The central philosophy is that “students learn civics best by doing civics”, Generation Citizen policy director Andrew Wilkes said.

Generation Citizen’s method has been studied by several academic researchers who found participants experienced boosted civic knowledge and improvements in related academic areas like history and English.

Kurtz, however, contends the projects “tilt overwhelmingly to the left”.

“Political protest and lobbying ought to be done by students outside of school hours, independently of any class projects or grades,” he said in an email to the 74.

Civics experts, however, argued otherwise.

The notion that “it’s activism happening in classrooms … that’s just so far from the truth,” said Kei Kawashima-Ginsberg, director of the Center for Information and Research on Civic Learning and Engagement at Tufts University in Boston.

Students in Texas Generation Citizen courses now must pick projects that that only address issues on their campuses.
Students in Texas Generation Citizen courses now must pick projects that that only address issues on their campuses.

Representative Steve Toth and Senator Bryan Hughes, the GOP lawmakers who sponsored the 2021 Texas classroom censorship legislation, did not respond to requests for comment.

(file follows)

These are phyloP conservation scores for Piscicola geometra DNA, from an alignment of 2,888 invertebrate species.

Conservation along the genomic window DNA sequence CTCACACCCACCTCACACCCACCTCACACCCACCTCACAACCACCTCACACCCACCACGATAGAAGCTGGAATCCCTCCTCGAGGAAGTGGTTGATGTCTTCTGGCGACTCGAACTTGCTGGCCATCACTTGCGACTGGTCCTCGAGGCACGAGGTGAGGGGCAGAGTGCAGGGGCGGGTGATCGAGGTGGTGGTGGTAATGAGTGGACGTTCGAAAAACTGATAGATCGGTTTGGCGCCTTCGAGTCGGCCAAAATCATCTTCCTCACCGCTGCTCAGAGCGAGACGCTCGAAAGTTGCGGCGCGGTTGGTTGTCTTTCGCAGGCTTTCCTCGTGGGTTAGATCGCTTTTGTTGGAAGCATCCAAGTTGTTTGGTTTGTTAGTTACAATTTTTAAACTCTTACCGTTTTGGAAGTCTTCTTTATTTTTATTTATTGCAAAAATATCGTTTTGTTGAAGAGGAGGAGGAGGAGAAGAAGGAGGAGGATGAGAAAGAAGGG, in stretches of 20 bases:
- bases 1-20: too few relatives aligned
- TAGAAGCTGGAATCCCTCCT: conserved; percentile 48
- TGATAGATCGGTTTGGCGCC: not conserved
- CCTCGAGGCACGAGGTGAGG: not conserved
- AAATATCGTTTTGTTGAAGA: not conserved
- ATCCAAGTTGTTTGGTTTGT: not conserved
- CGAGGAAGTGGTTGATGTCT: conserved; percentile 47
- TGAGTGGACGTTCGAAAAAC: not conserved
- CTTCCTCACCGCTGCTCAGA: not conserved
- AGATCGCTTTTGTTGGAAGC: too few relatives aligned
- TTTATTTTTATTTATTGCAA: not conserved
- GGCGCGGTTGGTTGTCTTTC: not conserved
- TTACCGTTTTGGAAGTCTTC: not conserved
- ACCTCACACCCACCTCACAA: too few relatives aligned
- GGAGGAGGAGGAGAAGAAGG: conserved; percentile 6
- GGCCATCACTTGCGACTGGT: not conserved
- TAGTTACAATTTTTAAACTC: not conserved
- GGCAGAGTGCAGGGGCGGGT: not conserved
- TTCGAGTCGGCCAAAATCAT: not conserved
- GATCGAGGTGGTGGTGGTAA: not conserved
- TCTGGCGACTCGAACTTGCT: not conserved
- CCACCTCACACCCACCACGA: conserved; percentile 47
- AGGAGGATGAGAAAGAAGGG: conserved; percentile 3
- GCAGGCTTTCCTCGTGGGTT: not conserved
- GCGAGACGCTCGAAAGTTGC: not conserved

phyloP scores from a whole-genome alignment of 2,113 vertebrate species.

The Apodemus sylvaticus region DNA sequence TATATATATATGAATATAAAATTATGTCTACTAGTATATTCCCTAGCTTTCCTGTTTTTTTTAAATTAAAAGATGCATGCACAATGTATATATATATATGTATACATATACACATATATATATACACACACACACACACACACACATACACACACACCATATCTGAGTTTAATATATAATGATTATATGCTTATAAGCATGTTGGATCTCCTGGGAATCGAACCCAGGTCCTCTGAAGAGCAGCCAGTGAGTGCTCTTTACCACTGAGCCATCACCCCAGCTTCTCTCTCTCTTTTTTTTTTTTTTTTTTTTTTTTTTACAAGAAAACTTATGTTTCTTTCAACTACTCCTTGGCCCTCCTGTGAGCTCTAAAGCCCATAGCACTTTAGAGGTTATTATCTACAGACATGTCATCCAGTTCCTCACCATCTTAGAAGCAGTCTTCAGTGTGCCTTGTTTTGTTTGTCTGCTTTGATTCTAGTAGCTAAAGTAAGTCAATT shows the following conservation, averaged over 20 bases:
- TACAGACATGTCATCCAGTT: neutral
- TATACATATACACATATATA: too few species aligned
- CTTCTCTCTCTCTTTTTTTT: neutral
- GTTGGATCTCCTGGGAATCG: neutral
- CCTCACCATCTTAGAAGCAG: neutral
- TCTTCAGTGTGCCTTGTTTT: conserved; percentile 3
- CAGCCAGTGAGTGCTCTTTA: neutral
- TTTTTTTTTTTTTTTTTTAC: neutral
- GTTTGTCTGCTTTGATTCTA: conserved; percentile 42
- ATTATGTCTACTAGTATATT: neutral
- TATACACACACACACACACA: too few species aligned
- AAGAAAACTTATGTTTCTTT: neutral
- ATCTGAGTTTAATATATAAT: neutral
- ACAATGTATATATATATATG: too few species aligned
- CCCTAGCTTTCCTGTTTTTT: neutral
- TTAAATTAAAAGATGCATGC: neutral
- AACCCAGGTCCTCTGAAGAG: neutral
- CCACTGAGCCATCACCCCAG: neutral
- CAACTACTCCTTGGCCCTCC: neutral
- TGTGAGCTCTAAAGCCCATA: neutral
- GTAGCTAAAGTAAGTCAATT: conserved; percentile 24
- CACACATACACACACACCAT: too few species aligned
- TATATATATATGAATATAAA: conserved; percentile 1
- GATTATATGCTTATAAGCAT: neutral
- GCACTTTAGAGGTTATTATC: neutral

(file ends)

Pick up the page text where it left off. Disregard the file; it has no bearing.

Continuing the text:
The 74 reviewed more than three dozen action civics projects in Texas from before the 2021 legislation and found that the vast majority dealt with hyperlocal, nonpartisan issues.

Students most often took up causes like bullying, youth vaping, movie nights in the park or bringing back student newspapers. A handful in Austin and nearby Elgin could be considered progressive, including projects dealing with gun control or school admissions prioritizing diversity, topics educators said students selected based on their own interests.

Under the 2021 law, student participants in all of those projects now must avoid contact with elected officials. The restrictions have resulted in initiatives more contained to schools themselves like advocacy for less-crowded hallways or longer lunch periods, educators said.

It’s an effort to “tamp down the next generation of leaders”, said Armando Orduña, the Houston executive director of Latinos for Education.

Though some project-based civics lessons in Texas continue with a paired-down scope, others have disappeared altogether.

One school district north of Dallas decided “out of an abundance of caution” to reverse years of precedent and stop offering course credit to students involved in a well-regarded national civic engagement program, the Texas Tribune first reported.

And Generation Citizen, too, has seen its footprint in Texas dwindle.

After a 2017 launch in the state, the organization underwent several years of steady growth, with more than a half-dozen districts using its programming or curricula.